To mark the year since the World Health Organization declared COVID-19 a global pandemic, Pfizer CEO Albert Bourla penned an open letter, reflecting on a year of loss and discovery.
He praised his employees and the pharmaceutical industry for its ability to innovate and collaborate. (Pfizer and Germany’s BioNTech received the first authorization for a COVID-19 vaccine in December 2020.)
Bourla spoke with Fast Company about the anniversary of the pandemic, responded to criticisms of his company’s plans to increase the price of the vaccine over time, and discussed what’s next for Pfizer. Edited excerpts follow.
Fast Company: For Pfizer, this anniversary is more than a milestone.
Albert Bourla: During anniversaries, you have a time to reflect on what happened, particularly in the first anniversary. It is always quite emotional, but no one, I think, would have expected in the middle of this pandemic that we would have a path to liberation. The ministry of health of Israel, a country that has already vaccinated more than half of the population, released data demonstrating that the efficacy was 97%, but most important was that they had 94% [effectiveness] against asymptomatic infections. Those are typically the largest spreaders of the disease, because you have the virus and you don’t know you have it, so you don’t take any measures to protect others. So to see that on the first anniversary . . . it’s a celebration of human ingenuity on the part of science.
You talked about the importance of science in your open letter, and Pfizer’s new branding underscores science as being at the root of the company. What’s the significance of highlighting science at this moment in time?
There is a significant of science for the world, and there is a significance of science for us. We started a major transformation of the company when I took over. Not because “we have a new sheriff in town,” but because of the success of my predecessor, I was able to take a very big bet on the science of the company. So within six months we divested all of the businesses that were not science-based, like consumer businesses, and we doubled down with acquisitions on our scientific portfolio.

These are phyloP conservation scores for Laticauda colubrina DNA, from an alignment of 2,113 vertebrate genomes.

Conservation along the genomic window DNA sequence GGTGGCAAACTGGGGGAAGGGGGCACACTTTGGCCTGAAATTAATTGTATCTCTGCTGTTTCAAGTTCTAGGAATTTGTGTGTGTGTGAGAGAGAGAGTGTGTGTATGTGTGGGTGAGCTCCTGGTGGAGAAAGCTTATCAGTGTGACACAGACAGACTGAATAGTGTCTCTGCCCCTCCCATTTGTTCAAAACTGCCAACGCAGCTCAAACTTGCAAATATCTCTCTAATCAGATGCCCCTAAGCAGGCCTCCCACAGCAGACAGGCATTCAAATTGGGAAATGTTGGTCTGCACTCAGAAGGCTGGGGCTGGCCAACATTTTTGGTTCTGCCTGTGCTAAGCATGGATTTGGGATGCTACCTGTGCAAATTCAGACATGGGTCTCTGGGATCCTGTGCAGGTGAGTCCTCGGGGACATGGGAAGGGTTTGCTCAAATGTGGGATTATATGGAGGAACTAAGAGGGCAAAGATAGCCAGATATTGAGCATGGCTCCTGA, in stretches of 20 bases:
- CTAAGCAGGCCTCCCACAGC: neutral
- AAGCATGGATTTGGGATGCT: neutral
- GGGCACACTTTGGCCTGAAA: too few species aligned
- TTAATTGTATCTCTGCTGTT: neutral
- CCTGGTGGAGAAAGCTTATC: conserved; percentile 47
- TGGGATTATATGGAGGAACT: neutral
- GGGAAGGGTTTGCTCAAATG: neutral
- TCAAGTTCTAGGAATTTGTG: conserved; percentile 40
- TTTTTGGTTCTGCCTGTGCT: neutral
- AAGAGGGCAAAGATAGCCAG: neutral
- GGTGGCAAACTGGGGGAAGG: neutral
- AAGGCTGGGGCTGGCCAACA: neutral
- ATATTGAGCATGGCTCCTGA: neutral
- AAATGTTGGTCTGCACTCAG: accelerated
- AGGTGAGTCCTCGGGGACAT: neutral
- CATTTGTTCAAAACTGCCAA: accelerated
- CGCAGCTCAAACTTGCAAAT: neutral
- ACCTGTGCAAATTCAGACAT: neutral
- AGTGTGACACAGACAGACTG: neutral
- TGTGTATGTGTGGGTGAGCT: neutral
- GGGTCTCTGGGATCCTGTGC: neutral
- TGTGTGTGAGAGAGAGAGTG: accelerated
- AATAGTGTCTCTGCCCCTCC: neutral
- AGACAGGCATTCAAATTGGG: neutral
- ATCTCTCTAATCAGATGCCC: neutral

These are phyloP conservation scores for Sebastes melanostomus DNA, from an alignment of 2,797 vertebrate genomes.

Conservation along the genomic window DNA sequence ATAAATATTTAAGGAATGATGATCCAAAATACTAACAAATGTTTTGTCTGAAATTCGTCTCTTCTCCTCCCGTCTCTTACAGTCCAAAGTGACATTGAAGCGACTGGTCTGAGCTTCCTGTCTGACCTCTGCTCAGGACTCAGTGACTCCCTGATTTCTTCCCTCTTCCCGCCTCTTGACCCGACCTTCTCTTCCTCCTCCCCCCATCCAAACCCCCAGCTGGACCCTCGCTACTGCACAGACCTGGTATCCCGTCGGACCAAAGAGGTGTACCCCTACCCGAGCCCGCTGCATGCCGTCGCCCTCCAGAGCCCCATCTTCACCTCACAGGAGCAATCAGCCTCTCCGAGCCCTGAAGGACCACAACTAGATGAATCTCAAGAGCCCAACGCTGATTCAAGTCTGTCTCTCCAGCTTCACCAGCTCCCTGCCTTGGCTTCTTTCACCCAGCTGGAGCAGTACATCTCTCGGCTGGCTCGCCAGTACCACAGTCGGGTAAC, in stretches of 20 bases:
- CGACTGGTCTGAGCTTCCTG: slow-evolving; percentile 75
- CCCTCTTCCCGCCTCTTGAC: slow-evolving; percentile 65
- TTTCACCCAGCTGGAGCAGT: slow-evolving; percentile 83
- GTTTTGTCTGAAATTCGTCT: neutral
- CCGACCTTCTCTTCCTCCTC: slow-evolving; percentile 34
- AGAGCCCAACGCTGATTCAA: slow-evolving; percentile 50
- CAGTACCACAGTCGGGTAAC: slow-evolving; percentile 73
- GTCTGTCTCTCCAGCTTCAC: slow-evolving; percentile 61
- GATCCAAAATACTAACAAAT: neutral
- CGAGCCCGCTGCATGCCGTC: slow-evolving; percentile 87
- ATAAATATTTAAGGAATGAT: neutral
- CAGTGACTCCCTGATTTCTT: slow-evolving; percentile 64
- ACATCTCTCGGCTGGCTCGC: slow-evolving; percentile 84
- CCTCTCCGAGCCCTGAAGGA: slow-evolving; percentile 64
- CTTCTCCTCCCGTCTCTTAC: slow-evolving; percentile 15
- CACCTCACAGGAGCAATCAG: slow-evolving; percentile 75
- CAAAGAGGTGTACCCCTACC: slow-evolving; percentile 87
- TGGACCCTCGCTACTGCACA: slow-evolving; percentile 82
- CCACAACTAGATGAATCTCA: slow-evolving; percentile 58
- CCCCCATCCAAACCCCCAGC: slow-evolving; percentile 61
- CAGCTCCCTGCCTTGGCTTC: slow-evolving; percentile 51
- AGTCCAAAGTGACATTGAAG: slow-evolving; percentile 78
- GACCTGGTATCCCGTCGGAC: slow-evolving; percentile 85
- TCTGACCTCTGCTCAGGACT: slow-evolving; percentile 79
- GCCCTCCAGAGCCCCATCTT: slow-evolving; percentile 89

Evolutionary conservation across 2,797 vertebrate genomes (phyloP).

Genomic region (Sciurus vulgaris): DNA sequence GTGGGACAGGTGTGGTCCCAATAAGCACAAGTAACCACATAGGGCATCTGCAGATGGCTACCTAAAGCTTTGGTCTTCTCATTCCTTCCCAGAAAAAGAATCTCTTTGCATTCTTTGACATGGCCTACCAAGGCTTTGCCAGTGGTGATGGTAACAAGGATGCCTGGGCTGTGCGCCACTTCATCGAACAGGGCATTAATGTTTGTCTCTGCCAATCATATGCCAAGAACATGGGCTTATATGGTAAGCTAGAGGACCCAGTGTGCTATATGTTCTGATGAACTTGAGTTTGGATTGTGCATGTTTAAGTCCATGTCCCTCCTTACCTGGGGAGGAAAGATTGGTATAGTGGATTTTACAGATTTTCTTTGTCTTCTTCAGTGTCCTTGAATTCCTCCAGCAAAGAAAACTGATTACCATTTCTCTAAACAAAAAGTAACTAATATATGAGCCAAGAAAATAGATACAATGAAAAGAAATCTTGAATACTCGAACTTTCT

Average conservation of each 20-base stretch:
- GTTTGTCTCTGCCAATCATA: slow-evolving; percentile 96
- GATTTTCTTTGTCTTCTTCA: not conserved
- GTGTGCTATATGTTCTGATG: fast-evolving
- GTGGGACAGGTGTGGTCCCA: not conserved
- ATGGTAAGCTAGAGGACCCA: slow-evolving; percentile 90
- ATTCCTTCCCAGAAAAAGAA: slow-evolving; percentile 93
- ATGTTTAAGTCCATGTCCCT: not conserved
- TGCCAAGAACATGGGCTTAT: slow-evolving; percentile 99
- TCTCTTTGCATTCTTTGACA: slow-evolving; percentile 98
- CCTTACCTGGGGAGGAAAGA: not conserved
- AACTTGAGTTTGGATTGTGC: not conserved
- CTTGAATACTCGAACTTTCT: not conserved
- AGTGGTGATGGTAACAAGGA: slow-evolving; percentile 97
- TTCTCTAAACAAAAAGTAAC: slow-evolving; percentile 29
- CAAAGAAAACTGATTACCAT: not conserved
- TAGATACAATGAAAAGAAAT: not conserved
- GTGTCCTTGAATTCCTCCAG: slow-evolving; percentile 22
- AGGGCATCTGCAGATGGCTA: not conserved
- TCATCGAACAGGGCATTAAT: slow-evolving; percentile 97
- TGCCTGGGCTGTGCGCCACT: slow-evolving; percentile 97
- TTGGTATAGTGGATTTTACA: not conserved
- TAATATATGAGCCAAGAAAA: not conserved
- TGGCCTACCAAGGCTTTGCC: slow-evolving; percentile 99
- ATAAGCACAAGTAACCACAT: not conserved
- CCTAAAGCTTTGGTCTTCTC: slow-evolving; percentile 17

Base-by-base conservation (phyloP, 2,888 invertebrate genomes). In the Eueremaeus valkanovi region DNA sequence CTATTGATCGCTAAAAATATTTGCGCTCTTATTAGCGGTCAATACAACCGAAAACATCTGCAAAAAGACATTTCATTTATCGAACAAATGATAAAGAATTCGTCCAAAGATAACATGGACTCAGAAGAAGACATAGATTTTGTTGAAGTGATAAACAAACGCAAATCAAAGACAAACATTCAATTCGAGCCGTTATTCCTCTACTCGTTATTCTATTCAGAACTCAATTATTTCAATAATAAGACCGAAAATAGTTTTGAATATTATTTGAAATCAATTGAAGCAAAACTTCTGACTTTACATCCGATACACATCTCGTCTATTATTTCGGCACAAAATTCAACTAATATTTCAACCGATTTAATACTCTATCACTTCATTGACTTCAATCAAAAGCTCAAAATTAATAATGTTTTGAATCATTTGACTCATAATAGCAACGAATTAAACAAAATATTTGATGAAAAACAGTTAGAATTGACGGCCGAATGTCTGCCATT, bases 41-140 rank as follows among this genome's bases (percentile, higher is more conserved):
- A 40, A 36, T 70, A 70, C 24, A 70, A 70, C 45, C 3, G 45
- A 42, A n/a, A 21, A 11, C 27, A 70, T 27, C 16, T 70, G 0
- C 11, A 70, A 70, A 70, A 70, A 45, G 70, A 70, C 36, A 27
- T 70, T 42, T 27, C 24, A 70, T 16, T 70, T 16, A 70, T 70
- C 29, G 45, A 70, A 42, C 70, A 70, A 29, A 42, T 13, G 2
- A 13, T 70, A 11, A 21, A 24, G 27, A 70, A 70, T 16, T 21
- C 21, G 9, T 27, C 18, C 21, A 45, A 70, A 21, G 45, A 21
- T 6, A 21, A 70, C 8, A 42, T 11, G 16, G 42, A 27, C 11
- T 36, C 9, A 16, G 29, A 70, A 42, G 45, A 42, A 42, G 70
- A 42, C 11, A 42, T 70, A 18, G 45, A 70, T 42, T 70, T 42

After a recent interview with Axios, in which you talked about the importance of affordable pricing for the vaccine, Rep. Katie Porter tweeted that Pfizer’s stance is hypocritical because your CFO has said on earnings calls that after we get out of pandemic pricing, the price of the vaccine will have to go up. Can you respond?
I don’t agree with her concerns. There is a cost of innovation, and there needs to be incentives for innovation. I think our example should be very much what will drive the behavior of other companies in the next pandemic. If this company’s shareholders lose money, very few companies will try to mimic what we did. The vaccines are free for every citizen. So it’s only a question of what the healthcare system will pay or the government would pay for a vaccine. The healthcare system creates incentives for individuals to get vaccines because it’s very cost-effective.
The fact that we are giving vaccines in a pandemic situation, at a very low price—I don’t think it should be an obstacle when there is open market, when there are enough quantities for all. So when there’s a lot of free choice [of vaccine suppliers], maybe [the pricing] moves a little bit closer to what the current products of similar technologies are. I think that would be only appropriate.
Do companies like Pfizer need to do a better job of reminding consumers of the importance of science, the way tech companies have trumpeted the benefits of software and hardware?